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Foreword

When I arrived at Macromedia in the summer of 1998 to join the Flash team, a small and dynamic group had already produced an amazing product. Flash 3 had near-universal acceptance as the standard for vector animation on the Web. Its devoted, energetic user base of talented artists produced stunning visual content that appeared on more sites every day.

ActionScript's beginnings can be traced to a bullet point titled "Enhanced Interactivity" on a Flash 4 feature planning list. Flash 3 offered a basic suite of actions to control Flash's movie clips and buttons and provide interactivity. However, I recall being impressed by a tic-tac-toe game, which, although a straightforward task in most programming languages, was difficult and time-consuming to implement using Flash 3 actions.

That was before ActionScript came into being. Today, one doesn't blink when encountering dynamic web sites created solely in Flash 4. And now, sites are appearing that exploit the even more sophisticated ActionScript capabilities of Flash 5.

A key goal of ActionScript was approachability; it was vital that ActionScript be easy to use for non-programmers. Rather than present a blank script-editing window, we created a visual, easily understandable interface in Flash 4 for adding interactivity to Flash movies. The simplicity of Flash 4 ActionScript made it easy to learn and kept the Flash Player small, a vital consideration.

The Flash Player is crafted to download quickly even over low-bandwidth connections. The Flash team repeats the mantra, "How much code will this add to the Player?" before adding any feature to it. ActionScript was no exception to this rule. The goal with ActionScript, as with every new Player feature, is maximum bang (feature richness) for minimum bucks (Player size increase).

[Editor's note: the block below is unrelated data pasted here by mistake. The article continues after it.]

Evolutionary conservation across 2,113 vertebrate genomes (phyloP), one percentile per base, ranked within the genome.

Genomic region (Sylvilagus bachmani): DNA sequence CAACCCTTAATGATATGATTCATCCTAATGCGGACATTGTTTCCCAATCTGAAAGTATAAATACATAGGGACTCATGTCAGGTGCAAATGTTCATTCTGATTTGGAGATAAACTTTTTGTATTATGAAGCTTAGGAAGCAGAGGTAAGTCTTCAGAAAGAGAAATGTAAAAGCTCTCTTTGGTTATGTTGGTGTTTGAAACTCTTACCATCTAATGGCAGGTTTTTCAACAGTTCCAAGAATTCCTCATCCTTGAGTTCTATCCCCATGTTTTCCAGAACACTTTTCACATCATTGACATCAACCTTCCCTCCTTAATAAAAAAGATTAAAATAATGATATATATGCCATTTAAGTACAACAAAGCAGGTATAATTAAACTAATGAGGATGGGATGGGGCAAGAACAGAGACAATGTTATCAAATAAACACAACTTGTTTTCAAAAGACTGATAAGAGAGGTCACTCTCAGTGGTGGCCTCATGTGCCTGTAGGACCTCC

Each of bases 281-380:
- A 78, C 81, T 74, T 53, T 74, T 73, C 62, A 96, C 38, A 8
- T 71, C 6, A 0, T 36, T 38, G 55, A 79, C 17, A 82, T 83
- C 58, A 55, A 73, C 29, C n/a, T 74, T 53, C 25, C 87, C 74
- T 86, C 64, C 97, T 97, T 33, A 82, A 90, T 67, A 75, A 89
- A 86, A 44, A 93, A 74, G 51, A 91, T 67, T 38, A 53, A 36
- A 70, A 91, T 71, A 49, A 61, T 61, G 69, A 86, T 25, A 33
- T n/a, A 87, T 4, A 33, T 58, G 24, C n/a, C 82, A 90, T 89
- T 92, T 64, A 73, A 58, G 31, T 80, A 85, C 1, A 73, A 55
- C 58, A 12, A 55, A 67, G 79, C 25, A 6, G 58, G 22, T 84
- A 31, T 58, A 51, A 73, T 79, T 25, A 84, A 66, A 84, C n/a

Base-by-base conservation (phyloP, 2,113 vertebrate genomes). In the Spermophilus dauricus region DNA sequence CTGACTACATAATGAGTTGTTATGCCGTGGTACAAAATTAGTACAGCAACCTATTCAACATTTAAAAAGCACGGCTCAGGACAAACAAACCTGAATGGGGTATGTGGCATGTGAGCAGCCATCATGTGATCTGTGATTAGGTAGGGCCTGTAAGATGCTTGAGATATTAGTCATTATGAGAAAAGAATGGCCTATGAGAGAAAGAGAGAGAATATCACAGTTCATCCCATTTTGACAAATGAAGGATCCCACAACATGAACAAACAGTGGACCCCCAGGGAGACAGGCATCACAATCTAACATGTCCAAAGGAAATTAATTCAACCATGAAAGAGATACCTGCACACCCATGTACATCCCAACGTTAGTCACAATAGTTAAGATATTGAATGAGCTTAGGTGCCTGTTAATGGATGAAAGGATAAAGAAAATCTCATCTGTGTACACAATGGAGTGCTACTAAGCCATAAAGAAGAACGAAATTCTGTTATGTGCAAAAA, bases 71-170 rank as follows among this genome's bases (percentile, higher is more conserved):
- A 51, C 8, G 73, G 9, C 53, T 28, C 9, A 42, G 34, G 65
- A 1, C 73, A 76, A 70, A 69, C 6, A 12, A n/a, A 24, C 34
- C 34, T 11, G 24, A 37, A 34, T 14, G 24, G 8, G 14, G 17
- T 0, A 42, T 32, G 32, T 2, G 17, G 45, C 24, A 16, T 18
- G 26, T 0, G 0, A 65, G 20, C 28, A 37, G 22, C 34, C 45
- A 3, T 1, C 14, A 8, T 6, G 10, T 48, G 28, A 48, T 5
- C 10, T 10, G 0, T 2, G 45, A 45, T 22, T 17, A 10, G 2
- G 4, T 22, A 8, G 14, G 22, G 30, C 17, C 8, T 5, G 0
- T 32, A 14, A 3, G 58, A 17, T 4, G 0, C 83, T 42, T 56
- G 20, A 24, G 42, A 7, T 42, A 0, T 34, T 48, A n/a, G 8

We knew that users would put ActionScript to unforeseen uses, but all the same, it was a joyous shock to see what users were able to achieve with it. Within a month of the release of Flash 4, amazing sites employing ActionScript were appearing on the Web -- e-commerce sites, chat rooms, message boards, arcade games, board games, and even Flash sites to create Flash sites. The floodgates had been opened, bringing forth a new breed of animated, interactive, highly graphical web content.

When the time came to design Flash 5, above all else I wanted ActionScript to evolve into a full-blown scripting language with features programmers are accustomed to in languages such as JavaScript -- functions, objects, sophisticated control flow statements, and multiple datatypes. These are "power tools" that have helped programmers be more productive in other languages, and I wanted ActionScript to support them as well. Rather than design the language from scratch, I chose to model ActionScript closely after JavaScript, the de facto standard for client-side scripting on the Internet. More specifically, ActionScript was modeled after the ECMAScript standard (ECMA-262). As a result, JavaScript programmers transitioning to Flash will find ActionScript immediately familiar. In addition, ActionScript programmers can leverage their knowledge of ActionScript into JavaScript programming and share existing code easily between the two languages.